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A New Law School.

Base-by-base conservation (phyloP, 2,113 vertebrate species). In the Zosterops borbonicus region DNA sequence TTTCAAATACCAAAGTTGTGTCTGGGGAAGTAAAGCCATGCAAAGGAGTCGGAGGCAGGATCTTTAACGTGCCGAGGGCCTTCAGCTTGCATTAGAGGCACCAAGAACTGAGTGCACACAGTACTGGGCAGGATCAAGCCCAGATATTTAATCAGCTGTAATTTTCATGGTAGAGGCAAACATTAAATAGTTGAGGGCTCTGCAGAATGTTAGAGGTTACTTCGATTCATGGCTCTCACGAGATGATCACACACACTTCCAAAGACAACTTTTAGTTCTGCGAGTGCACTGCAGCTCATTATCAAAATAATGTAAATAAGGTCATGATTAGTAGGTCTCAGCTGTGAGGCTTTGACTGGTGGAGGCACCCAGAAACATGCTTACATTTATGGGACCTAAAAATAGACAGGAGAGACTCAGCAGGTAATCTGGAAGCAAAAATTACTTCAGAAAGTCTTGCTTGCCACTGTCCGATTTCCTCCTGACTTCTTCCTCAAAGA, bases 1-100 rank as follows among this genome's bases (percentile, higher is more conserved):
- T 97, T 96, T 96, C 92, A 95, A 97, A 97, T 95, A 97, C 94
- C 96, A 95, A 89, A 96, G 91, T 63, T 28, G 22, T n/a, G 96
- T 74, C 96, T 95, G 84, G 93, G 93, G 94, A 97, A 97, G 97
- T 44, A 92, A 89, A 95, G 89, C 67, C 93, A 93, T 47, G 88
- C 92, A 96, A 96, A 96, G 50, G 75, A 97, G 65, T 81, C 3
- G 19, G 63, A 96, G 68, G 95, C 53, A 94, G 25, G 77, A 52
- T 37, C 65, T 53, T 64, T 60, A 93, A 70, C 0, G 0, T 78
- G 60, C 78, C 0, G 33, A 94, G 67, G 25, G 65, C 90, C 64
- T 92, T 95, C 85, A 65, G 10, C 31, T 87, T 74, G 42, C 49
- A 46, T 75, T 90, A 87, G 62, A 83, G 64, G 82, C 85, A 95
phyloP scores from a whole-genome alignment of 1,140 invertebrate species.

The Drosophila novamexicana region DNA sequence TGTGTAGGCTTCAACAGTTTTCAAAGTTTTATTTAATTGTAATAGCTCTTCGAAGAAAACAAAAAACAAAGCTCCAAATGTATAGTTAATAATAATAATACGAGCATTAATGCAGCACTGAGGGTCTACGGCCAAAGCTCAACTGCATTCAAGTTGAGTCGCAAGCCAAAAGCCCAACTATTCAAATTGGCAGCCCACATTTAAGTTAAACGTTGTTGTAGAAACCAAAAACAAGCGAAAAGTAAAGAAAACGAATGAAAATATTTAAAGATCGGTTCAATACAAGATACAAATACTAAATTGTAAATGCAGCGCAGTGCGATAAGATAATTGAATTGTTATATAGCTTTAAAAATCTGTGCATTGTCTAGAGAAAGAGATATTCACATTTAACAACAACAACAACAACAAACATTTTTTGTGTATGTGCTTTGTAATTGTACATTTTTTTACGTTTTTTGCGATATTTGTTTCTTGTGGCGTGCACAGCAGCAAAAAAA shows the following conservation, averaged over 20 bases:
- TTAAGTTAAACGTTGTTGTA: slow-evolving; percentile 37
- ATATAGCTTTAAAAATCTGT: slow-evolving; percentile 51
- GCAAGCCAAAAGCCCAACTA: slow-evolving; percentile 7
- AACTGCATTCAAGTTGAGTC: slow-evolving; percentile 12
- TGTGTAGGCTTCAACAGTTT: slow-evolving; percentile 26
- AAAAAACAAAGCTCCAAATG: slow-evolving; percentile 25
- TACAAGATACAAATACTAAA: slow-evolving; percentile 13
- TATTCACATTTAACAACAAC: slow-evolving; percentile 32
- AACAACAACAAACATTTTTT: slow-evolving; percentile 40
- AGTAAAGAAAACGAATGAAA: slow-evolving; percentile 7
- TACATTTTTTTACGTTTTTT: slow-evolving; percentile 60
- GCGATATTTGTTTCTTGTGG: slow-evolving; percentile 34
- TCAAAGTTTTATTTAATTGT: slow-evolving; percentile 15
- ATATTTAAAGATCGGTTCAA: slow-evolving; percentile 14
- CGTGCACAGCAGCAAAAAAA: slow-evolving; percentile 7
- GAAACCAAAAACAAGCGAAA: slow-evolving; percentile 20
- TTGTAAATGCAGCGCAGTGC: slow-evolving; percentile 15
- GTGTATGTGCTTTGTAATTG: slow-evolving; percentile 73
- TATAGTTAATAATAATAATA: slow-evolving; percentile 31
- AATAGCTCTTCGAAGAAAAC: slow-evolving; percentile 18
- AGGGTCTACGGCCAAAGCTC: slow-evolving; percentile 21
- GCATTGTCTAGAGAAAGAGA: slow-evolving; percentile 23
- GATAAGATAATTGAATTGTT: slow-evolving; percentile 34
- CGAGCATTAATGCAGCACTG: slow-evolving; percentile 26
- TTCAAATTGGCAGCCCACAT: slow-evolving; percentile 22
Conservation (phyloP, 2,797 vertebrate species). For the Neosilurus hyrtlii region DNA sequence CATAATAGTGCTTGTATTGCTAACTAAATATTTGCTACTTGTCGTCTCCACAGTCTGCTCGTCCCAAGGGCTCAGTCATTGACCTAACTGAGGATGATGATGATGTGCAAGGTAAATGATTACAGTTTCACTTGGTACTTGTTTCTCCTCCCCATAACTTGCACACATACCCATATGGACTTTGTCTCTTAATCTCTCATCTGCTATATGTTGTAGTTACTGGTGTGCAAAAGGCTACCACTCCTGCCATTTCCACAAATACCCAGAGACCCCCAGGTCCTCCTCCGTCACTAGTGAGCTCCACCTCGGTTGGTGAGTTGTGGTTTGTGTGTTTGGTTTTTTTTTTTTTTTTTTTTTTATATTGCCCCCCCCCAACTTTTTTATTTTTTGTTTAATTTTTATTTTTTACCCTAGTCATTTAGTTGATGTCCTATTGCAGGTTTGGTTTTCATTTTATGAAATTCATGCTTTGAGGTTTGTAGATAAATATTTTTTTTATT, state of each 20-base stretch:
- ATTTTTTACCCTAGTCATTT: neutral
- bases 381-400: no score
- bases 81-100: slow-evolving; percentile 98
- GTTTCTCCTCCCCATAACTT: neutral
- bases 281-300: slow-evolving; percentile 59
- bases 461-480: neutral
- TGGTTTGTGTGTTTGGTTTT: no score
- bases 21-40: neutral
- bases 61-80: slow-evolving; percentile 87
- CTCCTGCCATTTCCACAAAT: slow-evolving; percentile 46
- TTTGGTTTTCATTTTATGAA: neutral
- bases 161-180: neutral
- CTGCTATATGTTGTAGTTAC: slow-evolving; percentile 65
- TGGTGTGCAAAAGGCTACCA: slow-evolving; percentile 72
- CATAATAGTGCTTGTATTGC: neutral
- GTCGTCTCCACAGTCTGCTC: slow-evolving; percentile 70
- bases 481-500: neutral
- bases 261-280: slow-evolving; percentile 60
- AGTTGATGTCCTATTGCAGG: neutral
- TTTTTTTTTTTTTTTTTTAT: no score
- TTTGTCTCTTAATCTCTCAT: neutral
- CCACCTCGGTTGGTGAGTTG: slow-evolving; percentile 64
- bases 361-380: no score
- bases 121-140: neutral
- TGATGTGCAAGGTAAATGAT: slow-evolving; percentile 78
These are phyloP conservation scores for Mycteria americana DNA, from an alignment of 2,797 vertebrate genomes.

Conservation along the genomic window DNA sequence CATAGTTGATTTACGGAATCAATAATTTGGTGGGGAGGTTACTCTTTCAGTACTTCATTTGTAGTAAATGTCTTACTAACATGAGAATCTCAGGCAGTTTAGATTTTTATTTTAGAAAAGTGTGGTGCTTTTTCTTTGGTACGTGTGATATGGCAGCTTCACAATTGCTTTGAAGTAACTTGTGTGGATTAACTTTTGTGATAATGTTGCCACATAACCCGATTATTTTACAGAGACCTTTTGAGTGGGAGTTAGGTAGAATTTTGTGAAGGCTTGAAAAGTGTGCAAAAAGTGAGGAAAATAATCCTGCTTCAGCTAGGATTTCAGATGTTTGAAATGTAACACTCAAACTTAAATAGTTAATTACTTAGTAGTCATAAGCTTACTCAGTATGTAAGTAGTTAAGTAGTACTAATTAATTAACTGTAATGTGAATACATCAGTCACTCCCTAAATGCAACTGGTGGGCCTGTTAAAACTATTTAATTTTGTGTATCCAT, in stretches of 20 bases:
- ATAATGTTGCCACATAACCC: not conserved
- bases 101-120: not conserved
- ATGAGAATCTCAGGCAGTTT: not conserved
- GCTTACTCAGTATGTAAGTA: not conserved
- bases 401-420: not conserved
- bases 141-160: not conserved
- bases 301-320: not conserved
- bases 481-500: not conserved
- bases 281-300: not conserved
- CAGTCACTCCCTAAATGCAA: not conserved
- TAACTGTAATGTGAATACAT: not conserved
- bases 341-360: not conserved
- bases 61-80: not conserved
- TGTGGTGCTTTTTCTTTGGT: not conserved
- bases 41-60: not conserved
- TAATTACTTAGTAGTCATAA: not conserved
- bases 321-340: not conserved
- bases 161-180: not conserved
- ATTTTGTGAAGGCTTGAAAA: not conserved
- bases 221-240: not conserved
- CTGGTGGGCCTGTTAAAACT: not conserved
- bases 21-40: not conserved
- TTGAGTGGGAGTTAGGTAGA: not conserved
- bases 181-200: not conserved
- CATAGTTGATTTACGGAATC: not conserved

EDITORS HARVARD HERALD : It seems indeed strange that a Boston paper should first call attention to Harvard's lack of patriotism in not observing Memorial Day, and stranger still would it be if in future years the day is not more fitly observed. Many Harvard men, no doubt, would gladly spend the little time and money required to decorate, once a year, the building which commemorates at once the patriotism of the dead and the generosity of the living. Most Harvard men (especially the faculty) do not think that "the recognition of the dead soldiers of the Civil War of Harvard University ended the day that the hall was dedicated." The dedication of Memorial Hall was but the beginning of Harvard's recognition. Today as the student passes the marble slabs in the transept of Memorial, his imagination carries him to where the sons of his own Alma Mater lie buried in a Southern graveyard, and he is thankful that Harvard, together with all other institutions of learning in our land, still flourishes and that war is no more. Then he thinks of those who helped to make the present state of prosperity possible. Thus it is that patriotism is inculcated at Harvard, not in one but in every day of the year. We think, however, that it would show our patriotism more plainly to the stranger if Harvard observed Memorial Day as a holiday. To have all the marble tablets in the transept decked with evergreen would symbolize the undying memory with which the Alma Mater will always clothe her sons. Moreover it would be but right when paying our tributes to the dead warriors to remember those sons of Harvard who spoke eloquently in favor of peace. Among these illustrious sons of Harvard whom we think should be remembered every Memorial Day none have earned more gratitude and love than Charles Sumner.